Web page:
CORLEY: This year, Colorado is 1 of 5 states considering raising its minimum age. It would increase from 10 years old to 13.
Phillip Roybal says he supports the measure. He's a youth justice advocate at a Denver nonprofit. In his 30s now, Roybal spent years in the juvenile justice system. He was first arrested at school when he was 12. He and some other kids stole baseball cards they thought were lucrative.
PHILLIP ROYBAL: School resource officers weren't a thing. It was just local police department that got called and pulled me out of class and arrested me right then and there, which in itself was kind of like a walk of shame a little bit, you know? You're 12 years old. You're in the eighth grade. Getting walked down the hall in handcuffs - it's kind of dehumanizing.
CORLEY: It's trauma, he says, that can create a whirlwind of long-term negatives for a child. It may also lead some to more criminal activity.
ROYBAL: That's exactly what happened to me - exactly what happened to me. So from 1998 to 2010, I was involved with the justice system in one shape or form - probation, parole, county jail or prison.
CORLEY: And he says his strong family helped him turn his life around.
ROYBAL: So I had a very, very good support system. A lot of our youth don't have that.
CORLEY: State analysts say about 500 kids between the ages of 10 and 12 enter Colorado's criminal justice system every year. Attorney Michael Dougherty, the head of the Colorado District Attorney's Council, says he supports reducing the number of children in juvenile court, but he and the other prosecutors don't support the current bill, which calls for increasing the age boundary. Dougherty says his office has a robust diversion program that provides medical treatment and counseling for young people and their families. He says that has kept hundreds of kids out of juvenile court. He also says 10-, 11- and 12-year-old children no longer in the system would lose access to services ordered by the courts, and so would victims.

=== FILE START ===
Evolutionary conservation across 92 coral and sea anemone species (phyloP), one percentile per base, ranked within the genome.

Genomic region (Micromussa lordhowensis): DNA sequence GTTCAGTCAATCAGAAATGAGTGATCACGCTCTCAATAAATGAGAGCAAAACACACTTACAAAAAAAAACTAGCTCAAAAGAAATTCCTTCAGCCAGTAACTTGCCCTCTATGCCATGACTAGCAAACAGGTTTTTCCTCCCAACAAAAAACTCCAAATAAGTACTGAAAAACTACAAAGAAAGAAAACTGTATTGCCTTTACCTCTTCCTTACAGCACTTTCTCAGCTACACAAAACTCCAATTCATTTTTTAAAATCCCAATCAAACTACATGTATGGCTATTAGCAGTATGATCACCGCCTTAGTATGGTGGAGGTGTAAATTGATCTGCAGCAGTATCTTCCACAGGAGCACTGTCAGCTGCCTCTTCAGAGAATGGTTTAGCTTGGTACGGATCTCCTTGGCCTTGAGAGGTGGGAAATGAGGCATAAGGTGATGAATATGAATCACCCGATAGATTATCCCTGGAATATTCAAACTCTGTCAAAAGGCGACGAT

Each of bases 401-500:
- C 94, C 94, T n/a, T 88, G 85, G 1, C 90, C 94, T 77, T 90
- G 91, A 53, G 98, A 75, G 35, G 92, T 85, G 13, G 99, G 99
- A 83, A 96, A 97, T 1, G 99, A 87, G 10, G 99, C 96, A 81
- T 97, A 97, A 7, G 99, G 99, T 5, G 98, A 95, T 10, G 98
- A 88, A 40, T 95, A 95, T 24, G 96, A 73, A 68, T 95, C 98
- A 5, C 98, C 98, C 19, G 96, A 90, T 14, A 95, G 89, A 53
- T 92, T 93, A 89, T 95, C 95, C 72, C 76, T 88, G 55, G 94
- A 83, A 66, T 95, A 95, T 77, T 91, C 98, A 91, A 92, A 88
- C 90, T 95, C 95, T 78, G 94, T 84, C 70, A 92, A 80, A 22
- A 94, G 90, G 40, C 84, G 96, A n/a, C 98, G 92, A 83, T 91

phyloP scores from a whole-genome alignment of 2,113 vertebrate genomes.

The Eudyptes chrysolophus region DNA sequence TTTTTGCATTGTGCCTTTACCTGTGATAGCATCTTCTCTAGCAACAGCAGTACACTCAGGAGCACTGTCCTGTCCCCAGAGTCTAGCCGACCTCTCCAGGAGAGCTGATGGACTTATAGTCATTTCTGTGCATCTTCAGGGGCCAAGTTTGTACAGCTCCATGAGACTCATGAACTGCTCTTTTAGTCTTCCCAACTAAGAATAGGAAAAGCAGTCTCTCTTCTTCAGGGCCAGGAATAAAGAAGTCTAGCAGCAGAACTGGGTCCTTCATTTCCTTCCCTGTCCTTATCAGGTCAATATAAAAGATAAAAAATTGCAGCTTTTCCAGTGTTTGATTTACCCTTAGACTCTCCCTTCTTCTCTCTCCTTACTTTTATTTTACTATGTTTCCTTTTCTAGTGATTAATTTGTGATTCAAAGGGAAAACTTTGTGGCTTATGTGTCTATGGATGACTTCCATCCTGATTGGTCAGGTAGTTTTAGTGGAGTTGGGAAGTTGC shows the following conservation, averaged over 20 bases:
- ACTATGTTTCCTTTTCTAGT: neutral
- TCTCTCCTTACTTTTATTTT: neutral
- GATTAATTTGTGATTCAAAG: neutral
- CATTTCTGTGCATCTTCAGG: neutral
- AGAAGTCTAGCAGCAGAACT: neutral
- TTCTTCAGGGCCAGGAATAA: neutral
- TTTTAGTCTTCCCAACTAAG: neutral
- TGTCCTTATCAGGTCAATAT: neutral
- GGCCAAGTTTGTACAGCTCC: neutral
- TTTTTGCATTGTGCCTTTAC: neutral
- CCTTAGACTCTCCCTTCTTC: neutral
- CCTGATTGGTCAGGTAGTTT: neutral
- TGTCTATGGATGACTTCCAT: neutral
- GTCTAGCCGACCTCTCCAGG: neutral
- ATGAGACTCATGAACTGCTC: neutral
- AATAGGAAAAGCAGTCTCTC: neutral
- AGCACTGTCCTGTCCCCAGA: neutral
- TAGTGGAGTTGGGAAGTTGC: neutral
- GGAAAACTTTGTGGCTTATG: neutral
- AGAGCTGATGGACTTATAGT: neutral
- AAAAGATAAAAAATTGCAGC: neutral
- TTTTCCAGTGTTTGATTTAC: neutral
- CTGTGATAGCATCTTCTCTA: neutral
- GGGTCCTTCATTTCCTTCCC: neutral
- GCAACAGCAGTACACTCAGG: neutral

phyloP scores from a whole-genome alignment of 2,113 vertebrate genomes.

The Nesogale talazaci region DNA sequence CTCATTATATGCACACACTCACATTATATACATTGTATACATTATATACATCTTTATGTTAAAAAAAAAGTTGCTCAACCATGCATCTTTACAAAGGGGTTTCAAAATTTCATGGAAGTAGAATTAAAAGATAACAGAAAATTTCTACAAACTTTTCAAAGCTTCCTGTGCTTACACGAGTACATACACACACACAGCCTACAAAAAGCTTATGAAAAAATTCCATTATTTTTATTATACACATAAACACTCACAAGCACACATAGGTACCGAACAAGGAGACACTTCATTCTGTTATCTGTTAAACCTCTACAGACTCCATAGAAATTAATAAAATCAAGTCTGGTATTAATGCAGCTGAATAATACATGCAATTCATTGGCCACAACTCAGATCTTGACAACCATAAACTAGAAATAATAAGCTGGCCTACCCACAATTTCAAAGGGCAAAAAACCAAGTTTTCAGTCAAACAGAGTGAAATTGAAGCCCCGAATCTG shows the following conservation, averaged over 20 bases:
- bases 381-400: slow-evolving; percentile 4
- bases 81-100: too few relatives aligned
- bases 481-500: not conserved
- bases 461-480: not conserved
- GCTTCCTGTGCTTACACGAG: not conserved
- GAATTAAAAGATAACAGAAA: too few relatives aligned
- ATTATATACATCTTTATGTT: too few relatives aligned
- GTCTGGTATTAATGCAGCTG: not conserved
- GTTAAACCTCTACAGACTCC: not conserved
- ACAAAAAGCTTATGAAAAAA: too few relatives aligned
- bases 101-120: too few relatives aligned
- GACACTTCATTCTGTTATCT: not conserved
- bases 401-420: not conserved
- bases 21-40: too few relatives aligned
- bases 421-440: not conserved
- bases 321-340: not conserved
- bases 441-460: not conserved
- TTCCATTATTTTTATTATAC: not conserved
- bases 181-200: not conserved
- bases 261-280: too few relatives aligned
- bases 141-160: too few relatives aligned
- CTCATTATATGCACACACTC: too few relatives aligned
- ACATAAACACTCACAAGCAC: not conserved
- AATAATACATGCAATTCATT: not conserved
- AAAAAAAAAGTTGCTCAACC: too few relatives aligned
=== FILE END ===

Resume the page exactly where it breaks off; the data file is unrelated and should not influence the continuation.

MICHAEL DOUGHERTY: So for example, if a 12-year-old rapes a 10-year-old girl living in the house next door, I really believe our society owes it to her and her family to respond and support her. And we should also have a system in place to help the 12-year-old who committed the sex assault in order to ensure that he's provided the structure and support that he needs.
SERENA GONZALES-GUTIERREZ: I think that if they are providing such robust, diversion-type programs, then why can't those be provided without the criminalization of children?
CORLEY: That's Colorado state Representative Serena Gonzales-Gutierrez, who introduced the legislation to raise the minimum age limit. She says the bill, now in committee, includes changes that set up a task force to identify support services and funding. Juvenile justice advocates say that's what's needed throughout the country when it comes to rehabilitating youth who get into trouble, plus a continued effort to push the minimum age for prosecuting juveniles even higher. They want to match the 14-year-old age limit that's most commonly used internationally.
Cheryl Corley, NPR News, Chicago.